before returning to their home dioceses.
two weeks in quarantine, Nathaniel returned to the diocese, and spent
Holy Week at the St. Isaac Jogues House of Formation with many other
Albany seminarians and men in formation.
He’s now stationed with Fr. Francis Vivacqua at St. Mary’s in
Ballston Spa, where he is able to pray, attend Mass, and pray for an
end to the pandemic.
An online prayer group has been a huge help.
“I’m not going to say it’s been easy, being cut off from everything
so suddenly and radically like we have been, but it hasn’t been
impossible,” he said. “We’ve just had to get a little creative. We meet
electronically and we pray to St. Michael to defend us. In this time,
it’s very easy to give in to sloth, and the devil would have a field day
Advice for discerners during the pandemic
Set a schedule
Get serious about how
you’re going to use your time. Wake up at a certain time, plan your
prayer and activities for the day—and be specific. As Fr. Brett Brannen
says, “Specificity increases accountability.”
Fight spiritual malaise by getting disciplined about exercise. After all, as St. Thomas says, “grace builds on nature.”
It’s okay to watch a
good film every now and then. But be intentional about it. Don’t choose
whatever sludge Hulu recommends. Choose a good film and put it in your
Double your prayer time
Or, if you’re starting
from zero, try thirty minutes of uninterrupted time, with your door
closed, your phone turned off, and a good spiritual book in your hands.
You are not the first Catholic to live without the sacraments.
Without the grace of the sacraments, there is nonetheless a special grace in this time. When
fasting from the Eucharist, feast on scripture. When unable to confess
to a priest, repent and do penance on your own. Thousands of Christians
throughout the centuries have gone for months or years without the
sacraments. So be intentional, and do your best to grow in holiness
during this time.
2020 Diaconate Ordination, which was scheduled for May 16, and
Priesthood Ordination, which was scheduled for June 20, have been
postponed. The new combined ordination date for Priesthood Ordination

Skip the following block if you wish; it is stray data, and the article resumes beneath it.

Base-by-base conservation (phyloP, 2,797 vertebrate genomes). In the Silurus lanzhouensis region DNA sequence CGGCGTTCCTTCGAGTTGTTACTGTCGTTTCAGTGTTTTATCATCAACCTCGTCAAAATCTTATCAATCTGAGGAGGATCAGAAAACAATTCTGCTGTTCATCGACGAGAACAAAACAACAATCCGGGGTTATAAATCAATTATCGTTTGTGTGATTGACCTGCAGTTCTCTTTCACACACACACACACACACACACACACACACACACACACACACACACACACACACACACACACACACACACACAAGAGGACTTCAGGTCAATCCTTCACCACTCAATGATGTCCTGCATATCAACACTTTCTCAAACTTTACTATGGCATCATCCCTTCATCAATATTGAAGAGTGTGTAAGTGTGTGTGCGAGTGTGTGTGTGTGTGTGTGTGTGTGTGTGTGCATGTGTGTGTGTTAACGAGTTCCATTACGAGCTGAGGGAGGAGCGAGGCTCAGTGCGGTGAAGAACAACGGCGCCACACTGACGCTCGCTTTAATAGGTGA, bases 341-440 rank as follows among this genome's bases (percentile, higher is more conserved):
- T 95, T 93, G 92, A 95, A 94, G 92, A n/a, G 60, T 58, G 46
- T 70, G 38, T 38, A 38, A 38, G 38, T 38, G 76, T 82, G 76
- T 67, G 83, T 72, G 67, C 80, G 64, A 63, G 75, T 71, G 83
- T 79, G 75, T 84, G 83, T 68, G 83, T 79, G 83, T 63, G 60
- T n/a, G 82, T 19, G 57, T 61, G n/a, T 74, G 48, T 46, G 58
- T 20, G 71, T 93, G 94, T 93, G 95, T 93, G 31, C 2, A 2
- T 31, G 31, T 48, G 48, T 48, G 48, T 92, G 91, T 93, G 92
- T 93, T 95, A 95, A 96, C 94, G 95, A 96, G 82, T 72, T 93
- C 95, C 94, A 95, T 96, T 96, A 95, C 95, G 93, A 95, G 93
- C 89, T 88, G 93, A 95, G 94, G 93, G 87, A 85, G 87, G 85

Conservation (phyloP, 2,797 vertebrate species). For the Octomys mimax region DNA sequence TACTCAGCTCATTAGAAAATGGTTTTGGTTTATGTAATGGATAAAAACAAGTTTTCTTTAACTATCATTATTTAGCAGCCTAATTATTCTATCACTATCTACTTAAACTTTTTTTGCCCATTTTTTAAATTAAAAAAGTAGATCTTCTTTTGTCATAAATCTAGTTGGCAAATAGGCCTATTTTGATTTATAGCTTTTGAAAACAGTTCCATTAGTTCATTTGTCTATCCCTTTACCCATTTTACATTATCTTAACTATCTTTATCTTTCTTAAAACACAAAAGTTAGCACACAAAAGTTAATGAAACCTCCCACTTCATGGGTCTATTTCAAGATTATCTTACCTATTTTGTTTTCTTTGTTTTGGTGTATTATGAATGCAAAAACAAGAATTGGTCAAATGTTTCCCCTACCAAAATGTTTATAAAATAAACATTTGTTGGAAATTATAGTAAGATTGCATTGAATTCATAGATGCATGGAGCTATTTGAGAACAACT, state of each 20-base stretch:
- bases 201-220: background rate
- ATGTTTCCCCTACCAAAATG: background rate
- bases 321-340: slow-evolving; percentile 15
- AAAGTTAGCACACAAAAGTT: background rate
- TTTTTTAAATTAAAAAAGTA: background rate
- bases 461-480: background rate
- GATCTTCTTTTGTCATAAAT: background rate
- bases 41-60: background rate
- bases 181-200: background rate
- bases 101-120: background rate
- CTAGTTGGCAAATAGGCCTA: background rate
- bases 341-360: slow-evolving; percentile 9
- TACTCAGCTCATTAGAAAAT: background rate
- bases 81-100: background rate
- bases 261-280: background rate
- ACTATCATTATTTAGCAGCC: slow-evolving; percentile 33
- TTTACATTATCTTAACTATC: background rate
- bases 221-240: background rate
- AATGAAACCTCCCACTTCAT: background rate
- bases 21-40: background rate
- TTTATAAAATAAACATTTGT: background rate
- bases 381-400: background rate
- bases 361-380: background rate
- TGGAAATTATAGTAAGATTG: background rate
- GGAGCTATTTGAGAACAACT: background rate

and Diaconate Ordination will be Saturday September 5, 2020 at 10:00 AM at the Cathedral of the Immaculate Conception in Albany.
The combined Priesthood
Ordination Rite and Diaconate Ordination Rite will be celebrated by
Bishop Edward B. Scharfenberger with eight men being ordained to the
Permanent Diaconate and three men to the Transitional Diaconate. There
will be one man ordained to the Priesthood on that day.
Ordination to the Priesthood
"The gift of ordination for me is a total call to sacrifice, a
life lived in the spirit with Christ as the model that is being
imitated. It also means to be a call to serve God by serving His wonderful people with passion, devotion, and love."
Ordinations to the Transitional Diaconate
"To me, ordination to the diactonate always seemed so far away. I’m
filled with a great sense of joy and peace, but most of all gratitude to
the Diocese of Albany and Fr. Anthony Ligato for believing in me. Thank
you also to Fr. James Ebert, my pastor, and to all those who have
prayed for and supported me during this journey. God Bless you All."
"Although my ordination to the diaconate has been delayed a
few months due to COVID-19, in God's eyes there are no 'delayed' or
'belated' vocations: there are only vocations! This pandemic has given
us a great witness for serving the common good in the thousands of
doctors, nurses, and front-line workers who have selflessly dedicated
themselves to healing the sick. As a deacon, I will dedicate myself to
serving the people and healing the spiritual health of those who are
ill. As Pope Francis said of our Church, 'We are a hospital for sinners.'"
"I have to admit that the postponement to our Diaconate
Ordination has actually made me appreciate God’s sacred gift of Holy
Orders even more. Though this has not always been easy for me on a
strictly human level, it has become exceedingly clear to me just how
much of a freely-given gift the Diaconate and the Priesthood are from
Christ to His Church. Indeed, it is God’s loving law and Providence—not
our own human will or subjective ideas—that govern all things,
including, of course, Holy Orders and all of the Sacraments. As the
Venerable Fulton Sheen so famously said, “the Priest (and Deacon!) is
not his own.” Thus, the Deacon’s entire vocation, his entire sacred
ministry, his being called to orders in the first place is ultimately